Mezzanine

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This article is about an architectural element. For other uses, see Mezzanine (disambiguation).
The mezzanine of the Maastricht Centre Céramique
View of the mezzanine in the lobby of the former Capitol Cinema, Ottawa, Ontario, Canada
A structural steel mezzanine used for industrial storage
Bilbao Metro station's mezzanine

A mezzanine (or in French, an entresol)[1] is an intermediate floor, similar to a balcony, in a building whose center is open to the double-height ceilinged floor below. Mezzanines may serve a wide variety of functions. Industrial mezzanines, such as those used in warehouses, are temporary or semi-permanent structures.

Definition[edit]

A mezzanine is an intermediate floor (or floors) in a building which is open to the floor below.[2] It is placed halfway up the wall on a floor which has a ceiling at least twice as high as a normal floor.[3] A mezzanine does not count as one of the floors in a building, and generally does not count in determining maximum floorspace.[2] The International Building Code permits a mezzanine to have as much as one-third of the floor space of the floor below, and local building codes may vary somewhat from this standard.[2] A space may have more than one mezzanine, so long as the sum total of floor space of all the mezzanines is not greater than one-third the floor space of the complete floor below.[2]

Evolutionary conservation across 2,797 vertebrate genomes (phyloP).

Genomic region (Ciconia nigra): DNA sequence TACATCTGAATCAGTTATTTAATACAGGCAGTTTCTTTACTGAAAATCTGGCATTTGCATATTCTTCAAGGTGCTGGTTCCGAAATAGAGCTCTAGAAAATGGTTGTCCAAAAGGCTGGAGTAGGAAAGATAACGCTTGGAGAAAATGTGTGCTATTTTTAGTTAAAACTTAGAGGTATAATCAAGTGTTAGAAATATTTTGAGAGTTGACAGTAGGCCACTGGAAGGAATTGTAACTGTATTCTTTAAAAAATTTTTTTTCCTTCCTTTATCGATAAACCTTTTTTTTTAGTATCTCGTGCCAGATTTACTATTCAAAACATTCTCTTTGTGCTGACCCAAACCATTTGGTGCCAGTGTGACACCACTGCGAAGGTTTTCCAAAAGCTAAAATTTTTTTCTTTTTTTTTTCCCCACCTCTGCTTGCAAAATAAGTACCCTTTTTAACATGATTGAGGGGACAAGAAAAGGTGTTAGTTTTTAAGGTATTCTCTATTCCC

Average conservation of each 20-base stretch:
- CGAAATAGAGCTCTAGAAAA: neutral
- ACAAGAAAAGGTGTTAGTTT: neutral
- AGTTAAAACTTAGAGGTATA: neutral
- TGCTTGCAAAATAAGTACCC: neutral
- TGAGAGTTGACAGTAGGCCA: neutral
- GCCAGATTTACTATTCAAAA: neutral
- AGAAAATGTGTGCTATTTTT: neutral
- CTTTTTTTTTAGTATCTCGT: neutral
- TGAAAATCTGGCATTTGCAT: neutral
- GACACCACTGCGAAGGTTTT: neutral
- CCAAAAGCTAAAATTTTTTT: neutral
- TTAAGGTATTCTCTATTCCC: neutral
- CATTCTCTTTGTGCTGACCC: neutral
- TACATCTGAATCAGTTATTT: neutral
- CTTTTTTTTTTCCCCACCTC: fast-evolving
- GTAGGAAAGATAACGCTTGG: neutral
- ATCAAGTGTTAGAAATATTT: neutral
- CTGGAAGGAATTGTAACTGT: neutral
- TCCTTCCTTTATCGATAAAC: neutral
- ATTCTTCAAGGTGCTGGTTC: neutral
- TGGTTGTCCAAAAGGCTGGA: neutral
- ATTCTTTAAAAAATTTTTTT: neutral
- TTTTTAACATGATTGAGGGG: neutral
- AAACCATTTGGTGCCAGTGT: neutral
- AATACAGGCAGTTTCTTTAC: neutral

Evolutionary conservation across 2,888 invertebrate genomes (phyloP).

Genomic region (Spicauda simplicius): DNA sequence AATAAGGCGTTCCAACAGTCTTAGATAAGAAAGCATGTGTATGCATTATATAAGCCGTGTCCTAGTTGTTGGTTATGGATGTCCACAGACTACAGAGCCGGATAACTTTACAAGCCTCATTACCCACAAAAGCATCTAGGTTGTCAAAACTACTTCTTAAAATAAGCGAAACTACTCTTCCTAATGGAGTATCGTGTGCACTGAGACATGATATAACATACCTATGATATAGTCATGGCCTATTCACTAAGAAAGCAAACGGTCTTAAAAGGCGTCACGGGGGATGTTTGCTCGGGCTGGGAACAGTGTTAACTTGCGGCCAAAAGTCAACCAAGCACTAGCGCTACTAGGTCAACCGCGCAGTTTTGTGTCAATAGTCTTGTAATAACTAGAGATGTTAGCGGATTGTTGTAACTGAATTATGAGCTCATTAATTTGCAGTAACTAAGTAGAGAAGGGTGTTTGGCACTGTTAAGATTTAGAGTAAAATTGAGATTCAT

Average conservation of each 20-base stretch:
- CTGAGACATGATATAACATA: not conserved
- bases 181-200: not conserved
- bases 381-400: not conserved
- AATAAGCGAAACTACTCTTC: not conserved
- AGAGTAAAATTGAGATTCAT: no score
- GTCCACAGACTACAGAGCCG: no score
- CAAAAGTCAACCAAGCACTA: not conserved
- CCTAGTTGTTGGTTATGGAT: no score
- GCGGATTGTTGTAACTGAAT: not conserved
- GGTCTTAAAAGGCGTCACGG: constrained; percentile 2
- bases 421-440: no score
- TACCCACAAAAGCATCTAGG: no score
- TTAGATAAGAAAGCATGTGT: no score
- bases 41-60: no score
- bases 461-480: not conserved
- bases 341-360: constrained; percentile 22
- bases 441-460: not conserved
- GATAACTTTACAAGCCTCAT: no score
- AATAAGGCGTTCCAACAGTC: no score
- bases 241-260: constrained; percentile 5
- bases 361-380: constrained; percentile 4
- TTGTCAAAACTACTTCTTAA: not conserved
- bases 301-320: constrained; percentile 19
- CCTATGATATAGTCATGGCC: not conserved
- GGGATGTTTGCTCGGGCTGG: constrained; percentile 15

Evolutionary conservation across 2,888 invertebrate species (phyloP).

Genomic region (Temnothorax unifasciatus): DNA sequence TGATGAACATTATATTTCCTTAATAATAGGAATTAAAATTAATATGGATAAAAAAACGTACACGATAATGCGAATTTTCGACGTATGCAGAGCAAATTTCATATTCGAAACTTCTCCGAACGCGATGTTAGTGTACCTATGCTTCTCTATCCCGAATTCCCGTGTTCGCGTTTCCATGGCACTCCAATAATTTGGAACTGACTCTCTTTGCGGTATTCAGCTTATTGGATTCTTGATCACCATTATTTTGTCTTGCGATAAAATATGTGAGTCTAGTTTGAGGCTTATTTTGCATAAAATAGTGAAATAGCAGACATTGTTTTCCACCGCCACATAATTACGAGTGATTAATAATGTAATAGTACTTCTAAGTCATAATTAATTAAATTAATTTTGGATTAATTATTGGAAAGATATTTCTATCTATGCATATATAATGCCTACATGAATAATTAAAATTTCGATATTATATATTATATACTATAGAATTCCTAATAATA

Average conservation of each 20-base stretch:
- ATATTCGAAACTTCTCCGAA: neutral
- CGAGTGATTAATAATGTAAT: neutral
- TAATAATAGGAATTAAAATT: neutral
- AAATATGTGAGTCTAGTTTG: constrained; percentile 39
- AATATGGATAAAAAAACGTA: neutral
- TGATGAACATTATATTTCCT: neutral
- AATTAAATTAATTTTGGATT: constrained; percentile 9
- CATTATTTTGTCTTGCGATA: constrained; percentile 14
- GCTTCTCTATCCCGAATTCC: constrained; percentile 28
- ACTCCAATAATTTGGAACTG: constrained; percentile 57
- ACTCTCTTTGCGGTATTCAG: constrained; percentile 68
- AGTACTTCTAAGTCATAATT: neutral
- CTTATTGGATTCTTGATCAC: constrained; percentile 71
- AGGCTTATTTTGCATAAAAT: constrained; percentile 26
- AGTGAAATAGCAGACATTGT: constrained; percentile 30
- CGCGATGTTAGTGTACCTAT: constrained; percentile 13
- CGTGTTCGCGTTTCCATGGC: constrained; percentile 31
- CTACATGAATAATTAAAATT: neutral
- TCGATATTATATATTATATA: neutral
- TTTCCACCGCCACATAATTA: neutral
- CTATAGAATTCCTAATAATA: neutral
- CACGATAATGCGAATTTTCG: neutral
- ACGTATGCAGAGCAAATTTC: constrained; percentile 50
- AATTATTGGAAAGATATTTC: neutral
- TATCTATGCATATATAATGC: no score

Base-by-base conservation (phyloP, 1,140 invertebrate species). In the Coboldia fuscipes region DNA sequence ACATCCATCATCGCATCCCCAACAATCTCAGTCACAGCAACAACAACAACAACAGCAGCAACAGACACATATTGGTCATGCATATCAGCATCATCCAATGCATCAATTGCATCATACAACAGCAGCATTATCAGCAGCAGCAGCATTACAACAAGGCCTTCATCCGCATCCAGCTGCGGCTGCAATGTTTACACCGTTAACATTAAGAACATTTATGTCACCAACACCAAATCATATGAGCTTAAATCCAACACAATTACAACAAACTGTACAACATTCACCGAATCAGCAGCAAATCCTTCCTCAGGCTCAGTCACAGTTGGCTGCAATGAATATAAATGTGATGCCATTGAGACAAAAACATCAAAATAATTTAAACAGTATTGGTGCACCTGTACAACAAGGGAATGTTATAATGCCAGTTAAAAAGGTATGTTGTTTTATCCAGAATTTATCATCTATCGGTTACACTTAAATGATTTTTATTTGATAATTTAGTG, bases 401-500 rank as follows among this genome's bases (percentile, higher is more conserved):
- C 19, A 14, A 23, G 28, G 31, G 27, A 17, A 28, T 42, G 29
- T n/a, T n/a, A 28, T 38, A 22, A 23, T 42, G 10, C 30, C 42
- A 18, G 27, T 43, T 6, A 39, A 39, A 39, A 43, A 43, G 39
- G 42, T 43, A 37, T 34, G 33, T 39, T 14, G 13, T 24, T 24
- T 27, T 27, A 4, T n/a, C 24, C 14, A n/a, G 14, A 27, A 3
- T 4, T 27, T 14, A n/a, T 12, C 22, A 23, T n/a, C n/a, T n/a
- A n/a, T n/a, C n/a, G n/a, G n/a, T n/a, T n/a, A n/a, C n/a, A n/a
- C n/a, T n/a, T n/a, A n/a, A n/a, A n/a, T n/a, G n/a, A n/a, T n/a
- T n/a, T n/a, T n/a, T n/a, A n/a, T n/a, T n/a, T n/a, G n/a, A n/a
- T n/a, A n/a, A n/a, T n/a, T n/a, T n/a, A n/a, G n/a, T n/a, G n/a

Mezzanines help to make a high-ceilinged space feel more personal and less vast, and can create additional floor space.[4] Mezzanines, however, may have lower-than-normal ceilings[1] due to their location. The term "mezzanine" does not imply a function, as mezzanines can be used for a wide array of purposes.[5][6]

Mezzanines are commonly used in Modern architecture, which places a heavy emphasis on light and space.[3]

Industrial mezzanines[edit]

In industrial settings, mezzanines may be installed (rather than built as part of the structure) in high-ceilinged spaces such as warehouses. These semi-permanent structures are usually free-standing, can be dismantled and relocated, and are sold commercially. Industrial mezzanine structures can be supported by structural steel columns and elements, or by racks or shelves.[7] Depending on the span and the run of the mezzanine, different materials may be used for the mezzanine's deck.[8] Some industrial mezzanines may also include enclosed, paneled office space on their upper levels.[7]

Industrial mezzanines are typically not constructed of wood. When they are, the mezzanine is usually used solely for storage.[9]

An architect is sometimes hired to help determine whether the floor of the building can support a mezzanine (and how heavy the mezzanine may be), and to design the appropriate mezzanine.[8]

References[edit]

  1. ^ a b Harris 1983, p. 353.
  2. ^ a b c d Allen & Iano 2012, p. 303.
  3. ^ a b Coates, Brooker & Stone 2008, p. 163.
  4. ^ Robinson, Paula; Robinson, Phil (May 31, 2006). "The Room Planners: How to Add a Mezzanine". The Telegraph. Retrieved May 15, 2016. 
  5. ^ Habraken & Teicher 1998, p. 133.
  6. ^ Guo 2010, p. 78.
  7. ^ a b Drury & Falconer 2003, p. 122.
  8. ^ a b Materials Handling and Management Society 1993, p. 11—136.
  9. ^ Aghayere & Vigil 2007, p. 1.

Bibliography[edit]

External links[edit]